I suppose there's also the motion control bias, but there's so few good motion control games that can't be played in other ways that it's not a problem.

I am, of course, a happy PC controller user since the release of Final Fantasy 11. If a game has a controller option, I use it.

Elysium wrote:

But, the thing is you don’t have to work hard to find something to be unhappy about in the games industry

Isn't that a terribly sad thing though? We shouldn't be in this situation, it shouldn't exist.

The rest of the article. I can't blame you for wanting to just enjoy things. I know that i'm a minority of a minority and i know there are many more than you who don't mind about these things. I just hope that it doesn't come back to bite us in the ass.

To put this in perspective i only have one thing to get annoyed about with Football (the real vesion) - lack of goal line technology. In Tennis, i have nothing. Swimming, nothing. Photography, nothing. Cricket, nothing. Board games, nothing (well, stupid limited run of Space Hulk aside). Cards? Nothing.

The only equivalences in the world are movies, music, games, business and politics. I find it disappointing that there is so much you can easily dislike in an entertainment medium that is on par with the disgusting things that go on in business and politics.

Elysium, I too, just want to enjoy video games. But as Malor points out, I am well beyond tired of being abused by publishers/developers/whoever the wang forcing DRM and other garbage on me is.

But with that said, I feel that as I've gotten older(and markedly less angry. Most days, anyway) I've hit upon a simple solution: The Pile.

You see, I currently have over 100 fantasticly awesome games in my Steam list. In fact, there are 107. I also have a fistful of games I bought from GoG, whom I will continue to buy games from. So, quite frankly, I don't really care if Ubisoft is releasing an awesome game loaded with DRM; I'll bemoan it, of course, because I really want to add that game to my gigantic pile with the promise of playing it eventually, but the reality is that I probably won't, and so they won't get my $50 or $60 and I'll have one less game on my Pile.

That, I think, is the key to the whole argument. There are so many fan-freaking-tastic games available for you to buy, RIGHT NOW, from companies who love you as a gamer and a customer and are shouting back at us "HEY! WE WOULD LOVE TO TAKE YOUR MONIES!" as we stand up shouting "STOP THE CRAP AND TAKE MY MONEY!", that I think that we can present a point on a subject, and proceed to ignoring the game in question, or developer, or publisher and play other awesome games.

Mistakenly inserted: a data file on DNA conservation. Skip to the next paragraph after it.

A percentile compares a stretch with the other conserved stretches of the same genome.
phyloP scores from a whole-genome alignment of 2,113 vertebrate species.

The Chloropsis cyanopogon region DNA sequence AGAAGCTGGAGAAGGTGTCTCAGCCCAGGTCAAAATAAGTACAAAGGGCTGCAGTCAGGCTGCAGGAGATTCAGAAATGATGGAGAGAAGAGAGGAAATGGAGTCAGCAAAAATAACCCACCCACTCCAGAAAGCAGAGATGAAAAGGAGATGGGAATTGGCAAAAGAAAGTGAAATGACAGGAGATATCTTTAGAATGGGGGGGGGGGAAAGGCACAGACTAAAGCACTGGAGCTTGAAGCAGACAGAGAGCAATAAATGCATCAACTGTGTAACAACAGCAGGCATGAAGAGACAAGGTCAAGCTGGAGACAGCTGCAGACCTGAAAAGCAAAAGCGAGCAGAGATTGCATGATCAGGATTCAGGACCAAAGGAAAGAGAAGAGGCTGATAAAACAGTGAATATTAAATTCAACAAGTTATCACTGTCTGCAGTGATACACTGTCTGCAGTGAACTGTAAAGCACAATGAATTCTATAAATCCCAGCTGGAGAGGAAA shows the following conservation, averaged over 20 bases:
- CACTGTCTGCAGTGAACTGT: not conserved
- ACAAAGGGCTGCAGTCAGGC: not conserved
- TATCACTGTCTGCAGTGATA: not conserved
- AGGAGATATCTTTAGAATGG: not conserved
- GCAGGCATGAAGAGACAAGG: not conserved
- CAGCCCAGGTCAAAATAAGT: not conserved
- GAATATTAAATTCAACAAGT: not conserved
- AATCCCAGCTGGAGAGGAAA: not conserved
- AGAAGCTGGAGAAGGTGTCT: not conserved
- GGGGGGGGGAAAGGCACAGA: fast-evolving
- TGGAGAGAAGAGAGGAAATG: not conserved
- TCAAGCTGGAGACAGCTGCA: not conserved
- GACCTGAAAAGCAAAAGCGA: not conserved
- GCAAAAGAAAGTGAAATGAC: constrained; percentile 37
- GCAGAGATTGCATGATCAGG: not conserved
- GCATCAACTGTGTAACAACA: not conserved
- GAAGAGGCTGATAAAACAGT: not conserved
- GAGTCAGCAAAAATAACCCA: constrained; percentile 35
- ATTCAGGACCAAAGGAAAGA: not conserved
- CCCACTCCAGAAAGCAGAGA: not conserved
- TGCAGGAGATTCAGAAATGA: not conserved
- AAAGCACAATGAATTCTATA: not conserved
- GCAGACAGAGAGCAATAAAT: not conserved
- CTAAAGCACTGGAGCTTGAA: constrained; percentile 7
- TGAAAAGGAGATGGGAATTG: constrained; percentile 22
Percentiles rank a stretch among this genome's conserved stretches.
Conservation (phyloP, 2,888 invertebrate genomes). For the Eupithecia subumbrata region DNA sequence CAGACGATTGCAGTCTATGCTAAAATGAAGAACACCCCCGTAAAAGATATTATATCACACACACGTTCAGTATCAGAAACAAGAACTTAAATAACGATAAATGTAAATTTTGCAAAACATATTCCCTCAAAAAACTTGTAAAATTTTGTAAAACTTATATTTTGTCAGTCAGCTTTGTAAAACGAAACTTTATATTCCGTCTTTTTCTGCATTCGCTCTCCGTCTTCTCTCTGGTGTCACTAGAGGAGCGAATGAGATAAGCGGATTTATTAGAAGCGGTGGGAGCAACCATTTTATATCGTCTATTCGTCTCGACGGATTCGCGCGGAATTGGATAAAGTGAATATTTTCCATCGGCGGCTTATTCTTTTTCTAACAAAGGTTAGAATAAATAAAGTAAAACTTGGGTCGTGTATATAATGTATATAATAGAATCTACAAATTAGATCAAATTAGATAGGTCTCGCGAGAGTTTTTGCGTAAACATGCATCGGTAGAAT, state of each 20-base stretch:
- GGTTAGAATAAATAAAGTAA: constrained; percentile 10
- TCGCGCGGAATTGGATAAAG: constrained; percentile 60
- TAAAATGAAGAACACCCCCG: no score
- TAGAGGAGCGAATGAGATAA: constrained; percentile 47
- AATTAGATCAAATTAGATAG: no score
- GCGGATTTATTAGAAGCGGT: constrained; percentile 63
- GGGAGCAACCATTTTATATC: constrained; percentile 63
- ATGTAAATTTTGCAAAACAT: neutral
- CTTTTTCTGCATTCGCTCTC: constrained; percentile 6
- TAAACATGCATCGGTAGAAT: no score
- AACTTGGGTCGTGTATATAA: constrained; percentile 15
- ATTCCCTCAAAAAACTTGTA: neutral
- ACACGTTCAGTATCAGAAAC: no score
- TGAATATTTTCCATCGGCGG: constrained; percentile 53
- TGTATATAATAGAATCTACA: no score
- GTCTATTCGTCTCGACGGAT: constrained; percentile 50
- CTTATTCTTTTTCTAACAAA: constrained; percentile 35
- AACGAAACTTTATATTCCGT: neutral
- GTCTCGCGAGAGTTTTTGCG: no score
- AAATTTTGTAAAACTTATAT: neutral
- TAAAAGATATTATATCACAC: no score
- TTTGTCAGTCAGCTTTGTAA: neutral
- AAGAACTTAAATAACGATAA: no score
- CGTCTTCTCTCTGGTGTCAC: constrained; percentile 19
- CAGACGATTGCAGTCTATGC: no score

There's too many great games for me to bother with ones that come in bad packaging. (restrictive DRM, poor port, GfWL ...)

Gaming matters to me, though. So I'll continue to be vocal about these issues. It may or may not impact my enjoyment, but I'm willing to make that small sacrifice if I have to. Progress is slow going, though. If it weren't for the vocal few, potentially everybody would be rolled over.

I don't care about some things gamers tend to complain about, like first day bugs (they'll always exist in highly complex software) or "delayed" games. (they're just target release dates)

I thought both DXHR and Space Marine were both controlled quite well with the mouse and keyboard.

I'm kind of torn. My pride isn't what it used to be when I was a young buck so my hackles don't get up as quickly as they used to. I don't have time for BS.

But on the other hand, I don't have time for BS. Just like I don't waste time on cheap beer or scotch anymore, I don't waste time on amusements that cause hassle. There are always other options.

Elysium wrote:
Since when is is "punishing yourself" to save $50 and not be annoyed every time I try to play a game?

I think both are fair. My point is more that it's ok to do what gives you the most joy in gaming.

Yup, and everyone, I think, agrees on this point. I think the place where the tempers and cognitive dissonance come in is because we gamers have a general feeling of entitlement. We privately think "I hate DRM" (or whatever), "... but damnit, I have a RIGHT to play this new AAA+ game!"

I think I'm particularly susceptible to this being an older gamer. Back in the day, you bought every AAA game that came out; after all, they only game out about once a year.

It's this conflict - I have a right to PLAY your game, but I also have a right to refuse to BUY a game because of something I dislike - that causes the turmoil. Particularly with the, shall we say, less self-reflective gamer who likes to use numbers for vowels.